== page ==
Author: UNDRR

Opening remarkys by SRSG Mami Mizutori: 3rd Multi-hazard Early Warning Conference

Source(s): United Nations Office for Disaster Risk Reduction

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Opening remarks by Mami Mizutori, Special Representative of the Secretary-General for Disaster Risk Reduction 

3rd Multi-hazard Early Warning Conference

Monday 23 May


Excellencies, ladies and gentlemen, welcome to the 3rd Multi-hazard Early Warning Conference.

I am pleased to see so many of you participating and would like to recognise Mr. Keith Campbell, Chair of the opening ceremony, as well as Prof. Petteri Taalas and Prof. Dwikorita Karnawati.  My sincere thanks also go to our host, the Government of Indonesia.

The world has witnessed a sharp increase in the number of recorded disasters during the last two decades, due to an increase in climate-related disasters.

These disasters have devastating socio-economic repercussions, especially for the most vulnerable, as nothing undermines development like a disaster.

Similarly, earthquakes continue to destroy or damage infrastructure and top the list of the number of people killed or injured.  Tsunamis in coastal areas, although rare, can trigger enormous losses and casualties.

Moreover, the climate emergency and the COVID-19 pandemic have demonstrated the systemic nature of risk. This requires greater strengthening of disaster risk governance via a multi-sectoral and multi-hazard approach.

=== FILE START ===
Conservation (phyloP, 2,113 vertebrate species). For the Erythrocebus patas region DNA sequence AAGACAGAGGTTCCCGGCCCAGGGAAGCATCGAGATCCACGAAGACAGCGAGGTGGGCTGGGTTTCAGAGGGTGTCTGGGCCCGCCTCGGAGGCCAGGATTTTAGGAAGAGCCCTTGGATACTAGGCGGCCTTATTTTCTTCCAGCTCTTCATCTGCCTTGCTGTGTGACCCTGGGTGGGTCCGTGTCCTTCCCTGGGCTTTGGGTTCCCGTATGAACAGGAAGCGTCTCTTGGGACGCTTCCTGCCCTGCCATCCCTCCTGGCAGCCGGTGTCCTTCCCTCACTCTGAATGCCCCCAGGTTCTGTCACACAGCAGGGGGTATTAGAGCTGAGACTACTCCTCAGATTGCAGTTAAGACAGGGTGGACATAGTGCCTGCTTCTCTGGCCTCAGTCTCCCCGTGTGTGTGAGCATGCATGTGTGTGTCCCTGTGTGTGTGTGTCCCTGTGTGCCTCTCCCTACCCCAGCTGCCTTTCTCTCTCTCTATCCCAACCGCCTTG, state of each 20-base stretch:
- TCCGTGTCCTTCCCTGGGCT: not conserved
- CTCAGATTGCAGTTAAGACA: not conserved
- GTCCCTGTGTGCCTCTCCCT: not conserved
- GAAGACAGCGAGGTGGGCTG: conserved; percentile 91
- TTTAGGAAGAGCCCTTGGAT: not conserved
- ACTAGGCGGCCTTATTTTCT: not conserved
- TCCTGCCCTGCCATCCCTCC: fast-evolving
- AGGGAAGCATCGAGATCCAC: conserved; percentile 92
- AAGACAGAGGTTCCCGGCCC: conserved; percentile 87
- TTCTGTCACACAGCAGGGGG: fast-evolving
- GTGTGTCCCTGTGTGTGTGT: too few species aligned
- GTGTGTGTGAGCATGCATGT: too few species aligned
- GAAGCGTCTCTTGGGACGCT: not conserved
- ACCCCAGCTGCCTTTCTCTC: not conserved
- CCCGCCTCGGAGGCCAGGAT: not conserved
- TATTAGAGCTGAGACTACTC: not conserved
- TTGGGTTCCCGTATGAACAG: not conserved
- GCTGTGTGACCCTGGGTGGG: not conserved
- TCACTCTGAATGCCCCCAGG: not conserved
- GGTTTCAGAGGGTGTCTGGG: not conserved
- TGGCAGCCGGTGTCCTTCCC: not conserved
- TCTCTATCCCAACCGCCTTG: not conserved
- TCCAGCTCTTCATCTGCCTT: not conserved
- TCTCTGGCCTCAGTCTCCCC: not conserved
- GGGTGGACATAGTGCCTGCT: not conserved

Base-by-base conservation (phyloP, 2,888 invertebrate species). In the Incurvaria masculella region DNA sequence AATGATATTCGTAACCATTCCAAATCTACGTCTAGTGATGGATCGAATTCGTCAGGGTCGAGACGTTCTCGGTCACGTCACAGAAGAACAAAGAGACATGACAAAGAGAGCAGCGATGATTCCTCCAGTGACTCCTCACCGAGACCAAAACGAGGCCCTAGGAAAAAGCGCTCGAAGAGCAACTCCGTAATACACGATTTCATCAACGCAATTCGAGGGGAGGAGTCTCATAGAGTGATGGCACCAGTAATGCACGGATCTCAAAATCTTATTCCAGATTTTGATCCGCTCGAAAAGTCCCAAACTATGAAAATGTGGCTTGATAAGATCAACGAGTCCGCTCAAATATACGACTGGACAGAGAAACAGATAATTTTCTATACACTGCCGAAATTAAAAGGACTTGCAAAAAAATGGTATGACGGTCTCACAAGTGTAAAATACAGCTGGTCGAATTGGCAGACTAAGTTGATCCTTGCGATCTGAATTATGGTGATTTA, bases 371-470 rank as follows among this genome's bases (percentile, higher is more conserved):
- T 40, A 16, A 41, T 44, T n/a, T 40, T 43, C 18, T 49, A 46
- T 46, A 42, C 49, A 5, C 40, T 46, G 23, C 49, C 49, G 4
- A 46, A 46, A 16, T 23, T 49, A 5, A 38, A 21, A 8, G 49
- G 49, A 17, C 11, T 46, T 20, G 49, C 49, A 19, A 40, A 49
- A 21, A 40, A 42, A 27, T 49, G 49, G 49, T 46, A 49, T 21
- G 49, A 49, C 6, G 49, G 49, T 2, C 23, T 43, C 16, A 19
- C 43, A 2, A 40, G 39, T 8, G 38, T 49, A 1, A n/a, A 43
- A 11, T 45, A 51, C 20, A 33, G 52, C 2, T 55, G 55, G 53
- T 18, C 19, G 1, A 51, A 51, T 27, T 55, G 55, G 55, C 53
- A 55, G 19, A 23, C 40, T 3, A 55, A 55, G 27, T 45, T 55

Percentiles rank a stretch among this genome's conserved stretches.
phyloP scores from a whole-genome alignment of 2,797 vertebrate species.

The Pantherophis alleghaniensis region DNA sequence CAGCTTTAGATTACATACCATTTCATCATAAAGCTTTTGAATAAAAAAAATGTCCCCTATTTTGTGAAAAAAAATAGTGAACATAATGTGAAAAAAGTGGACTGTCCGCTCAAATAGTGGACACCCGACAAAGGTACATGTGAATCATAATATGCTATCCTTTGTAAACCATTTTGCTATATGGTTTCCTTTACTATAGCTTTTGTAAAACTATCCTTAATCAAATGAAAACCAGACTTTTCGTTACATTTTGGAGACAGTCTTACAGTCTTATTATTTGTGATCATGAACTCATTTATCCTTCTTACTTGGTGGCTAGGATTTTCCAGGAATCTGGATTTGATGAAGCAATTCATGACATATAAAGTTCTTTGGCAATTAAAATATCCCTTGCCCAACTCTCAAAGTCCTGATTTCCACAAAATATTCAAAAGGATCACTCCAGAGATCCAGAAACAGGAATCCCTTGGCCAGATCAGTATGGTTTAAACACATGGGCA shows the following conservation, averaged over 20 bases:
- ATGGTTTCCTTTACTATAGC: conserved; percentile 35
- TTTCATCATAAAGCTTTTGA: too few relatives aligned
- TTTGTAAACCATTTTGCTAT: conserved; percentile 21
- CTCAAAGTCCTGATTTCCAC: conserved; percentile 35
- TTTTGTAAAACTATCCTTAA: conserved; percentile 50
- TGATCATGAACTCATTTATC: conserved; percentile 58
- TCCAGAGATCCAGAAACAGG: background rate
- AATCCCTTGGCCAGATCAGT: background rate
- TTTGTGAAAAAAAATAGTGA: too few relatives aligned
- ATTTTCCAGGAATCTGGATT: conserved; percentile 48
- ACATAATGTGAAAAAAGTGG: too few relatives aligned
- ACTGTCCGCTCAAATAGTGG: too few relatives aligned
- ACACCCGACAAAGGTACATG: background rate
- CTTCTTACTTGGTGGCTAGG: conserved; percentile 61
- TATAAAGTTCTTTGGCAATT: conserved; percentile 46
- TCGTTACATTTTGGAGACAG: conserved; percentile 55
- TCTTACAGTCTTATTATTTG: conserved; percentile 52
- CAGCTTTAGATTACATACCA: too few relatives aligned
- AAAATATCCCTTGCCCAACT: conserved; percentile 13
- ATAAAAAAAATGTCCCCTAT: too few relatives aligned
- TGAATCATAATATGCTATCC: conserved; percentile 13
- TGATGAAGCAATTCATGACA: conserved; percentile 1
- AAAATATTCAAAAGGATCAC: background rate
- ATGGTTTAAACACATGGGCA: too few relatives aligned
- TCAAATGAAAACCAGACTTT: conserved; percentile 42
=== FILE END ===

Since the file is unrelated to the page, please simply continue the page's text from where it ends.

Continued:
At the same time, the benefits of investing in DRR, in particular in Multi-hazard Early Warning Systems, are apparent in the reduced deaths from disasters. Nevertheless, important gaps remain in the coverage and availability of such systems, especially in least developed countries and small island developing states.

This Conference is an excellent opportunity to take stock and promote the scaling up Target G of the Sendai Framework, which calls on us to substantially increase the availability of and access to Multi-hazard Early Warning Systems.

Target G will the theme for this year’s International Day for Disaster Risk Reduction, and a critical point of synergy in international cooperation.

This exercise is timely given the recent call of the UN Secretary-General to ensure that every person on Earth is protected by early warning systems related to storms, heatwaves, floods and droughts within five years.

UNDRR is committed to supporting our partners to deliver in these life-saving efforts. Allow me to mention three of our workstreams that will contribute:

First, our joint ‘Centre of Excellence’ with WMO will work on areas related to strengthening multi-hazard early warning systems, such as data and risk knowledge, risk governance, and preparedness.

Second, as we approach the midterm of the Sendai Framework, UNDRR and its partners are taking stock of progress against Target G. This Conference will feed into this process.

Third, UNDRR, is currently developing with partners a practical guide on Multi-hazard Early Warning Systems for practitioners as part of our ‘Words into Action’ series. I invite you to provide feedback and input to the consultative version of this guide, which will be launched in November during COP27.

I encourage you all to seize the unique opportunity offered by this Conference to enhance the knowledge and practice of multi-hazard early warning systems.  We must also seek new ways of strengthening partnerships and intergovernmental and cross-sectoral collaboration. This includes partnerships with civil society to ensure the most at-risk, such as women, children, older persons, and persons with disabilities, are included in planning and deployment efforts. Only then can we deliver end-to-end and people-centred systems which will stop the spiral of disaster destruction and contribute to a more sustainable, more resilient and more equitable future.

I wish you all a successful conference.

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